1,000-Acre Wildfire Reported on Colorado Southeastern Plains

May 30, 2006

A wildfire quickly spread to 1,000 acres on Colorado’s southeastern plains on Saturday, fed by strong winds.

The fire was burning on 600 acres in the Comanche National Grassland and the rest was on private land south of the town of Kim in Las Animas and Baca counties, said Cass Cairns, a spokeswoman for the Grassland and the Pike and San Isabel National Forests.

The sparsely-populated area is dotted with ranches separated by miles of cedar and steel post fences. No information was immediately available about whether any homes were in danger and the cause wasn’t known, Cairns said.

Rancher Lon Robertson, who helped fight the fire, said the fire missed the nearest home by about a half-mile.

He believes the fire started with a permitted, controlled burn of some brush on Wednesday which spread into some canyonlands, where it smoldered until Friday, when the temperature reached about 100 degrees. He said it then spread over a mesa and, on Saturday, winds gusting up to 30 mph caused the fire to make a run of about 3 1/2 miles on the flat, open grasslands until it was stopped by a road. He said the outside edges of the fire were controlled by nightfall.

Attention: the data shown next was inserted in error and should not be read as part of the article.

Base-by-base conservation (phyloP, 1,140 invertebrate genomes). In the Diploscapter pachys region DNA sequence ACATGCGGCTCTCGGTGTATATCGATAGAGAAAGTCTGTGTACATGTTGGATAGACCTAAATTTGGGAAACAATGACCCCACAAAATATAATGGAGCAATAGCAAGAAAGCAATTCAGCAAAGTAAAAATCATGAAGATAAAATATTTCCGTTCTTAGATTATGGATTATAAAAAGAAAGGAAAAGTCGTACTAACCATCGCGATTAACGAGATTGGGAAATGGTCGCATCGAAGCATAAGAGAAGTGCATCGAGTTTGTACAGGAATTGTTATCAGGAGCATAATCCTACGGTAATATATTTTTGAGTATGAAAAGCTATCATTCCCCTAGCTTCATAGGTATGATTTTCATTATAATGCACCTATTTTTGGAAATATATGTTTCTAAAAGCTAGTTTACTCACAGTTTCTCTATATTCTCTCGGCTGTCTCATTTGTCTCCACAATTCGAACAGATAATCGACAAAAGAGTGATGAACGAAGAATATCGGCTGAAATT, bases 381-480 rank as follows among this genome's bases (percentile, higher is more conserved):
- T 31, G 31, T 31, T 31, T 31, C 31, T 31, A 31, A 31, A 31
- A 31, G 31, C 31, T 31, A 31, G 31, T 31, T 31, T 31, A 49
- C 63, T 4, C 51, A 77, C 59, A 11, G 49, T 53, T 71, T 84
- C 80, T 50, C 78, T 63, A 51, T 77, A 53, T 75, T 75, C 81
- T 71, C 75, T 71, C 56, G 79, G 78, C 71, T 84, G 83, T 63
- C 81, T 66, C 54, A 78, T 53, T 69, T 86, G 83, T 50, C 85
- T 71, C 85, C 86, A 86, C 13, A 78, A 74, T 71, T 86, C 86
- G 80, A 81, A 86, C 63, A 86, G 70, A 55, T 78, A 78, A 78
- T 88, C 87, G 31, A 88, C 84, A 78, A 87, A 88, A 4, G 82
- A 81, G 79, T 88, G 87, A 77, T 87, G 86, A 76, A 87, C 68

“There’s not much vegetation but grass but everything is very dry,” said Robertson, who estimated the fire area had only received about 4 inches of precipitation since last August.

Despite the hot, dry weather and fire restrictions, six abandoned campfires were reported in the Pike and San Isabel National Forests on Saturday, including one illegal fire that was not in a fire grate and was not in a developed campground, Cairns said.

Meanwhile, in southwestern Colorado, firefighters were able to hold a wildfire at 530 acres on Saturday.

The Black Ridge fire near Durango was 90 percent contained and full containment was expected Sunday evening as long as winds don’t pick up, fire spokeswoman Pamella Wilson said.

Near Durango, winds up to 45 mph had been forecast but gusts only got up to about 20 mph. That blew a lot of dust and ash around but didn’t cause any flareups or spotting outside of the containment lines, Wilson said.

“We’re very encouraged that winds didn’t create more of a problem for us,” Wilson said.

About 190 firefighters were working on the fire on Southern Ute lands but officials planned to start sending some home. So far, it’s cost $572,800 to fight the fire.

Wilson said the fire was started by some of the lightning that hit the area on Monday and Tuesday and flared up later after winds picked up.

In northern Colorado, 3-acre fire northwest of Lyons was fully contained Saturday morning. It was also caused by lightning.

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